Deletion of one or more amino acid to shift the proline at position 4 of a protein to position 4 or lower can occur by deleting the codons that code for the one or more amino acid. The amino acid or acids to be deleted will be deleted downstream of amino acid position 4. Such amino acids can be deleted using the same methods as can be used to substitute a different amino acid for the proline at position 4. Preferably, only one amino acid is dleted at or prior to the proline at position 4.

A decrease in methylation of the N-terminal methionine can also be achieved by removing or decreasing the level of methionine at the N-terminal amino acid. If there is less methionine, there is less methylation of the N-terminal methionine, in fact, essentially no methylation of the residual N-terminal methionine (see Table 4). It appears that the amino acid in position 2 determines to a large extent how much methionine excision will occur at the N-terminal amino acid when a protein is expressed in bacteria (Hirel, et al., (1989) Proc. Natl. Acad. Sci. USA 86:8247-8251). Preferably, the amino acid at position 2 is mutated to an amino acid selected from the group consisting of glycine, alanine, proline, serine, threonine, valine and cysteine. Most preferably, the amino acid at position 2 is mutated to an amino acid selected from the group consisting of alanine, serine, threonine and valine.

The result of the method aspect of the present invention is a protein with decreased methylation compared to the methylation that would have occurred in the absence of the method of the present invention. The protein with a decreased methylation, or a demethylated protein, can be used for the therapeutic treatment of a disease but with less liklihood of eliciting an immunological response. Further, the demethylated protein can be formulated into a pharmaceutical composition using methods and ingredients useful for the methylated protein.

The prevention of methylation of the N-terminal amino acid in a recombinant protein such as hemoglobin would be advantageous because of the immunogenic consequences that the methylation may imply. The use of most proteins, particularly recombinant proteins, is as therapeutic agents for the treatment and/or amelioration of disease or the symptoms associated with a disease. Consequently, as they are administered to a mammal, whether orally, intraveneously, subcutaneously or any other route, they eventually enter the bloodstream where any deviation in the structure of the protein to that which is naturally occurring may elicit an immunogenic response. Therefore, modification of an N-terminal methionine to a N-terminal-methyl methionine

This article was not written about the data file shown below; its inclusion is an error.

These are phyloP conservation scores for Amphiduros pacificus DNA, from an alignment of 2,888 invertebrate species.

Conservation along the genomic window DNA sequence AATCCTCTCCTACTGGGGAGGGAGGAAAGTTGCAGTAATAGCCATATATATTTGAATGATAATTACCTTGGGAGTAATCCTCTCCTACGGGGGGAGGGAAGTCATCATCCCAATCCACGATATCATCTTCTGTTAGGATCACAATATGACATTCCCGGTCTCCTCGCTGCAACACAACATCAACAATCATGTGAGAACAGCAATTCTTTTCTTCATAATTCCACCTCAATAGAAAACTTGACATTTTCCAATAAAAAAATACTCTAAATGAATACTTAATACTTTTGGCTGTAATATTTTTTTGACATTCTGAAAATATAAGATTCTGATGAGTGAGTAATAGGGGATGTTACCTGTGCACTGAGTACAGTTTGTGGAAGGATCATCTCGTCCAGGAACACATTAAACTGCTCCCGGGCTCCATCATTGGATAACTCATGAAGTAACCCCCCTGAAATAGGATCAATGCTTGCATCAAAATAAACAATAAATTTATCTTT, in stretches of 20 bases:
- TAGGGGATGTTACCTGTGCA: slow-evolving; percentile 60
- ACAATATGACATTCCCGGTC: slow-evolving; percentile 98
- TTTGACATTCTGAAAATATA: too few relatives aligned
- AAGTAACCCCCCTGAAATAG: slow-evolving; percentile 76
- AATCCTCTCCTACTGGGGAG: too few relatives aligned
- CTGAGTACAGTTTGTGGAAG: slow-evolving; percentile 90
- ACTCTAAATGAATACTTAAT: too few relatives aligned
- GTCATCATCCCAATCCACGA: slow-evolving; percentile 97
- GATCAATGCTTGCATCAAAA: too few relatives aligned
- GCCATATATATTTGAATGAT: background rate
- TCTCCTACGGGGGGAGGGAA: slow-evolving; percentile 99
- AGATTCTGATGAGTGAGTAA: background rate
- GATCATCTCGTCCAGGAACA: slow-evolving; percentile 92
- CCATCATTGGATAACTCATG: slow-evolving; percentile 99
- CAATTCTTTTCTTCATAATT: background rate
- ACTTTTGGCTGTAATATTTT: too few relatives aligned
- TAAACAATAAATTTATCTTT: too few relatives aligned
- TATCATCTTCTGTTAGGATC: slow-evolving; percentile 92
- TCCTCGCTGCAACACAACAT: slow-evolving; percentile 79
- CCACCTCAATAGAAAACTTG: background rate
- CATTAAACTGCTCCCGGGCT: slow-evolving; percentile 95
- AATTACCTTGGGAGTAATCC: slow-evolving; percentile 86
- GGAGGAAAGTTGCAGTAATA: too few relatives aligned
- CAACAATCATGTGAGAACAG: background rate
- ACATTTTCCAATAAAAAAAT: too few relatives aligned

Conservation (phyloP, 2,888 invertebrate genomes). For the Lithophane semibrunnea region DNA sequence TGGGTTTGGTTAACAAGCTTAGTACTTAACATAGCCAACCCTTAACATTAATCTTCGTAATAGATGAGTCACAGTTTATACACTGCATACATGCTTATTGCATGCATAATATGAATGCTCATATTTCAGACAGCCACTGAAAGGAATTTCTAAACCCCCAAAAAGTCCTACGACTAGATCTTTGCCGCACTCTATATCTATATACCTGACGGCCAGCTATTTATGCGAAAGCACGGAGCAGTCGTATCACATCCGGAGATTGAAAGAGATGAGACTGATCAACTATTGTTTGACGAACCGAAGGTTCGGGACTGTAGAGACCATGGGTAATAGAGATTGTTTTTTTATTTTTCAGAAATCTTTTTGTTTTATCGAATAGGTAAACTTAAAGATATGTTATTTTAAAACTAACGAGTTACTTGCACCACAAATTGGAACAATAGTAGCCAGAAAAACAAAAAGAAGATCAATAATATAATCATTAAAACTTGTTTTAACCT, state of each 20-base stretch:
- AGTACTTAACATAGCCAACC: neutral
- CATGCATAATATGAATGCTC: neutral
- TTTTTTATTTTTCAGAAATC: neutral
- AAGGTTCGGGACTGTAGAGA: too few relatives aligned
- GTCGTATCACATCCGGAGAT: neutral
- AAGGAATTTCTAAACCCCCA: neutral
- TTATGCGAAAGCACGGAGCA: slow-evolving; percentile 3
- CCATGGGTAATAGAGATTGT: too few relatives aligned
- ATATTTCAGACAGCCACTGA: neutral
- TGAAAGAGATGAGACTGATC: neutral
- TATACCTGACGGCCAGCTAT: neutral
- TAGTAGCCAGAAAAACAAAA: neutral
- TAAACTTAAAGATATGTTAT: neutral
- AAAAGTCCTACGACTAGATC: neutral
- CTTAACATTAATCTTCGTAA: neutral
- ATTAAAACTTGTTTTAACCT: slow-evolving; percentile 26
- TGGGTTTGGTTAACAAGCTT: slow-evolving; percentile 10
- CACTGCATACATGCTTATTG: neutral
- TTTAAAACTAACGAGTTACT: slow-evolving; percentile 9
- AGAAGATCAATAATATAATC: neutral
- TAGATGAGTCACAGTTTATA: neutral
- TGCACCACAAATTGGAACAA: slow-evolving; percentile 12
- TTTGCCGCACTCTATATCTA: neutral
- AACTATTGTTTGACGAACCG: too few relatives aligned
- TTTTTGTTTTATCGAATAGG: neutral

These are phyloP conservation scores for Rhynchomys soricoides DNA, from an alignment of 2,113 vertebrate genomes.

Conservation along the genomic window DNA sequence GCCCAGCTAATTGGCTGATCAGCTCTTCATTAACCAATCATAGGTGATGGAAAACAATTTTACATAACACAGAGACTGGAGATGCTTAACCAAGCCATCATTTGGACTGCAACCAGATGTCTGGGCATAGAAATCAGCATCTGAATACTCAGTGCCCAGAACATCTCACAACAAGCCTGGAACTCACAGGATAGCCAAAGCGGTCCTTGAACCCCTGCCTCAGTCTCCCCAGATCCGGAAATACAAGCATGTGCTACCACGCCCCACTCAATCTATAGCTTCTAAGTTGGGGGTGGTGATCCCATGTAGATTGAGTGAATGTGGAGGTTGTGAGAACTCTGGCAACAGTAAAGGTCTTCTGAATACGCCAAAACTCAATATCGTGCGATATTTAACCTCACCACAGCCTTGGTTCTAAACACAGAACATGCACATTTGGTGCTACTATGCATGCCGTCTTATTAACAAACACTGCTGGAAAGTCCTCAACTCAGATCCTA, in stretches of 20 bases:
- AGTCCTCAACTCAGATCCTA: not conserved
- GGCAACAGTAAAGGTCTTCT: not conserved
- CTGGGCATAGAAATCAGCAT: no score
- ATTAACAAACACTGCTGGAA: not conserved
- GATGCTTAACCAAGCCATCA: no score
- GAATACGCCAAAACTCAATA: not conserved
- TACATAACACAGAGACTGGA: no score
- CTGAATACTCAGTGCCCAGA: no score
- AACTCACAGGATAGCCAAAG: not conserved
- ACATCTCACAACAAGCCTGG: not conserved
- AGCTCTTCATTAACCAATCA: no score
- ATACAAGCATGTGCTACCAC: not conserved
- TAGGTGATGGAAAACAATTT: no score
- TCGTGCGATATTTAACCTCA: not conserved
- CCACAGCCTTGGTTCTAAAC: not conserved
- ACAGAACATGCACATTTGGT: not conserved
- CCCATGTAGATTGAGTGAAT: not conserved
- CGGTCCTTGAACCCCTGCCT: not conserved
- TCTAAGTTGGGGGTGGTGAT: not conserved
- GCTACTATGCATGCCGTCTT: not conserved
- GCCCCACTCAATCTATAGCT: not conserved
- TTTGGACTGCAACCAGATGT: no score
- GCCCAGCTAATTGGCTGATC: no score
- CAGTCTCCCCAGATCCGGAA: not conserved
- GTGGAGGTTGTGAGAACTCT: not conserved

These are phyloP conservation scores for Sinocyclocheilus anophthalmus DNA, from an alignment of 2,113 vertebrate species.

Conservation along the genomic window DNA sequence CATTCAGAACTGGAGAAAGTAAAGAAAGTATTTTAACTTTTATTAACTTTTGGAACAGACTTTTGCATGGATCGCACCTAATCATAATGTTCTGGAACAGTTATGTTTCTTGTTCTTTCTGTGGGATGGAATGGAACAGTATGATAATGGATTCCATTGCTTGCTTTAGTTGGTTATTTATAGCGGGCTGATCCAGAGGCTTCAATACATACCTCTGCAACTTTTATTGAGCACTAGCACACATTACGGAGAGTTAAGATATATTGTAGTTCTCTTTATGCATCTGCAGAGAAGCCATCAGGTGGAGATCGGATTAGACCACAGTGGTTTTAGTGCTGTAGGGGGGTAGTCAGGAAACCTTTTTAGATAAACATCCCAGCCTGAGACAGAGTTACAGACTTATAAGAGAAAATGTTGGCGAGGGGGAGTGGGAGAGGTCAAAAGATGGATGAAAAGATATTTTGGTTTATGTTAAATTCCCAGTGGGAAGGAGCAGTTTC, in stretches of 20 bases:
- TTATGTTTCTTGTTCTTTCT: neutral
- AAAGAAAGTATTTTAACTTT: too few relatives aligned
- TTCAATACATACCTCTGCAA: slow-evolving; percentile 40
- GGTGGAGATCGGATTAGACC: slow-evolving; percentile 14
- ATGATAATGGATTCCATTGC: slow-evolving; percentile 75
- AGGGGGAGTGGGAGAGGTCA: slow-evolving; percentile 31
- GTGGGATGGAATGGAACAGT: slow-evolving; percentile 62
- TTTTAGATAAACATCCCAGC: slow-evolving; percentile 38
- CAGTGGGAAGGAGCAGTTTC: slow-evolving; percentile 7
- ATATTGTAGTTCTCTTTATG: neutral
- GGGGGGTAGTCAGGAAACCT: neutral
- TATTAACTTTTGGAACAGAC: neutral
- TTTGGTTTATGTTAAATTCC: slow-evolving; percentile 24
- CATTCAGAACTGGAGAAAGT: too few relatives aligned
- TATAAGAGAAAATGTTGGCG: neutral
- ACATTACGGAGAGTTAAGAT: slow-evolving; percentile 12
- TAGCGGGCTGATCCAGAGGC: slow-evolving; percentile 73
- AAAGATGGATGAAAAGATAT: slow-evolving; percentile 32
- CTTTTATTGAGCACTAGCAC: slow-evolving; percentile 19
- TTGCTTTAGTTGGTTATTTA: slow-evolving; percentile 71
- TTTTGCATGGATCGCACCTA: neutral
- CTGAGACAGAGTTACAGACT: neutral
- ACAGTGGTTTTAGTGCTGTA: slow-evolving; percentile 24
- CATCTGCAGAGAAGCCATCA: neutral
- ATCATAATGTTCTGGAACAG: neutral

All references cited herein are hereby incorporated by reference for their relevant teachings.

EXAMPLES

The following examples are provided by way of describing specific embodiments of the present invention without intending to limit the scope of the invention in any way.

EXAMPLE 1 Production of Protein Solution Containing Modified Hemoglobin

A. Construction of a Bacterial System for the Recombinant Production of Modified rHb1.1

Modified hemoglobins were produced by fermentation of the E. coli strain 1661 carrying the plasmid pSGE705. Construction of pSGE705 is described below.

Strain SGE661 carrying the plasmid pSGE705 is SGE1662.

Materials. pBR322, pUC19 and pNEB193 were purchased from New England Biolabs, Beverly, Mass. Oligonucleotides were synthesized on an Applied Biosystems DNA Synthesizer Model 392. The oligonucleotides used in preparing pSGE705 are listed in Table 3. Restriction endonucleases were purchased from New England Biolabs, Beverly, Mass. and used according to manufacturer's specifications. T4 DNA Ligase was purchased from either New England Biolabs, Beverly, Mass. or Gibco-BRL (Gaithersburg, Mass.) and used according to manufacturer's specifications. Pfu polymerase was purchased from Stratagene (La Jolla, Calif.) and used according to manufacturer's specifications.

Media used are described in J. H. Miller (Experiments in Molecular Genetics. Cold Spring Harbor Press, (1972) Cold Spring Harbor, N.Y.). and J. H. Miller (A Short Course in Bacterial Genetics. (1992) Cold Spring Harbor Press, Cold Spring Harbor, N.Y.). Acridine orange, ampicillin and kanamycin sulfate were purchased from Sigma Chemical Co. (St. Louis, Mo.). Tetracycline was purchased from Aldrich Chemicals (Milwaukee, Wis.).

Genetic and Molecular Biological Procedures. Standard bacterial genetic procedures are described in J. H. Miller (Experiments in Molecular Genetics. (1972) Cold Spring Harbor Press, Cold Spring Harbor, N.Y.) and J. H. Miller (A Short Course in Bacterial Genetics. (1992) Cold Spring Harbor Press, Cold Spring Harbor, N.Y.). Standard molecular biology procedures were performed as described by Sambrook (Sambrook et al., Molecular Cloning. (1989) Cold Spring Harbor Press, Cold Spring Harbor, N.Y.).